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National Nurses United, the largest union and professional association of registered nurses in the United States, became even larger last week with the announcement that the New York State Nurses Association was becoming an affiliate.

The merger, the organizations said in a joint statement, is meant to “mutually grow and strengthen the power of nurses within the state and nationally to advocate for themselves and their patients.” 

NYSNA’s almost 42,000 members will boost NNU’s membership to close to 225,000 nurses and also will bring the NYSNA into the AFL–CIO, of which NNU already is a member union.

The combined group says it plans to work to create workplace standards to protect nurses from infectious diseases such as COVID-19, establish federal safe staffing laws, hold employers responsible for preventing workplace violence and advocate for nurses in other ways. For example, NNU is working to have the Federal Trade Commission and Department of Justice “strengthen antitrust scrutiny and anticompetitive guidelines on healthcare industry mergers and acquisitions in response to widespread adverse consequences for patients, nurses other healthcare workers and local communities.”

The presence of labor unions in nursing homes was linked to fewer infections among workers and lower COVID-19 mortality rates among residents, according to results of a Health Affairs study released this spring.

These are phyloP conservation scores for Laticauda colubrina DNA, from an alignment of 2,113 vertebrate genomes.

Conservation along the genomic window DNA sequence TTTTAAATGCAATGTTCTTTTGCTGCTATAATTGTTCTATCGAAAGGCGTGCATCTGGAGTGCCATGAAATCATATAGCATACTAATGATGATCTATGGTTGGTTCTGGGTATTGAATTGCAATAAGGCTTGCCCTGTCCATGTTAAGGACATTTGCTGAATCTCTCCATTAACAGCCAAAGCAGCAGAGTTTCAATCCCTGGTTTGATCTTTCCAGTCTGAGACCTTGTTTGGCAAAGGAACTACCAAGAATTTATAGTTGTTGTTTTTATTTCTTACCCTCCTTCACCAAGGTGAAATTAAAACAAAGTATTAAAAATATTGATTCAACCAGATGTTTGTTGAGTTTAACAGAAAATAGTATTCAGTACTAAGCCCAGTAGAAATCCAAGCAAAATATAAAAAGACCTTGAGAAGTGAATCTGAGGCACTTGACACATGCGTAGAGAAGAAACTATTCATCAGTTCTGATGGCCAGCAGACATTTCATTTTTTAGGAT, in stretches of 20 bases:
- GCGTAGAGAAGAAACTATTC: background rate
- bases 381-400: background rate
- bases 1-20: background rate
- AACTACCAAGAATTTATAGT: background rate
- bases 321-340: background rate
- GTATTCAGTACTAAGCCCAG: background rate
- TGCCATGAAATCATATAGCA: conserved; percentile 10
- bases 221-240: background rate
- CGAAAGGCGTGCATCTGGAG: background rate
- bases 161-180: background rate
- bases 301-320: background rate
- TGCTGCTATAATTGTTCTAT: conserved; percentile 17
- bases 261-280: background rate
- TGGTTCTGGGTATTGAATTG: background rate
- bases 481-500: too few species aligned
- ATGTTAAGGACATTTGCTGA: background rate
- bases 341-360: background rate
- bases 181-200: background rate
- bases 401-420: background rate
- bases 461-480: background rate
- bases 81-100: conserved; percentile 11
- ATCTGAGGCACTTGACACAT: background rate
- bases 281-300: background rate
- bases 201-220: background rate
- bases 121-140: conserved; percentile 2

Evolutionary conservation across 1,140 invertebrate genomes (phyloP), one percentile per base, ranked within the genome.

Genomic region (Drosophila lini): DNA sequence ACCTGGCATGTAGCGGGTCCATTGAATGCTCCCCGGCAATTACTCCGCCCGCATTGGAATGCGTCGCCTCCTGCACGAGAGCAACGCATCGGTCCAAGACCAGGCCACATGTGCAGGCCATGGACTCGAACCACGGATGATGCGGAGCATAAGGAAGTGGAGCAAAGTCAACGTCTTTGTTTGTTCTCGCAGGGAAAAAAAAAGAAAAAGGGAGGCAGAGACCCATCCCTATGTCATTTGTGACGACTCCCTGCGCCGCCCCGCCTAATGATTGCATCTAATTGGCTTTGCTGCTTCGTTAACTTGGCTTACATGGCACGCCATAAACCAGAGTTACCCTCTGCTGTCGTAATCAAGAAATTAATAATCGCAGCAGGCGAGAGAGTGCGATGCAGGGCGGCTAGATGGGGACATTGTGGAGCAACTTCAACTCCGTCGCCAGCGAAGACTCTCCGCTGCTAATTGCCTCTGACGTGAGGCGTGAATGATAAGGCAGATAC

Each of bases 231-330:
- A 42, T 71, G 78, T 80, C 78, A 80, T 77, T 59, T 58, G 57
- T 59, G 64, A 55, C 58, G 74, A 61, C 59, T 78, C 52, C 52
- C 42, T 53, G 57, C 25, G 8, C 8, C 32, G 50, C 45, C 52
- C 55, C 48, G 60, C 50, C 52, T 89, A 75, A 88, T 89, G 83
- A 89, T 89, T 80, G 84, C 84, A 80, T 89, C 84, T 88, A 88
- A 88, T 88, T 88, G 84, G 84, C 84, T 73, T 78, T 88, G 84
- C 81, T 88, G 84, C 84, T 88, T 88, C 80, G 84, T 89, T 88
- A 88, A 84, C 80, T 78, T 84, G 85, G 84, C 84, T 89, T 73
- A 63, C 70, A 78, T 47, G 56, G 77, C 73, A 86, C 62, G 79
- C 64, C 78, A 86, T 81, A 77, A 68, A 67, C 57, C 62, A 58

“There is strength in numbers, and a NYSNA affiliation with NNU will strengthen our fight to protect nurses, our patients and our communities,” NYSNA President Nancy Hagans, RN, CCRN, BSN, said in a statement. “We are thrilled that this affiliation connects us more closely to the national and international labor movement, which is essential to improving the lives of working people.”

NNU’s other affiliate nursing organizations include the California Nurses Association / National Nurses Organizing Committee, the District of Columbia Nurses Association, the Michigan Nurses Association and the Minnesota Nurses Association, which recently engaged in the largest nurses strike in US history as 15,000 nurses walked off the job to protest understaffing and overwork.

“NYSNA is already a powerhouse in its own right and has done such an amazing job representing nurses in New York state,” said Jean Ross, RN, co-president of NNU. “We are honored they have voted to join forces with us in building our national movement of nurses to fight for our profession, our patients, and the health of our communities.”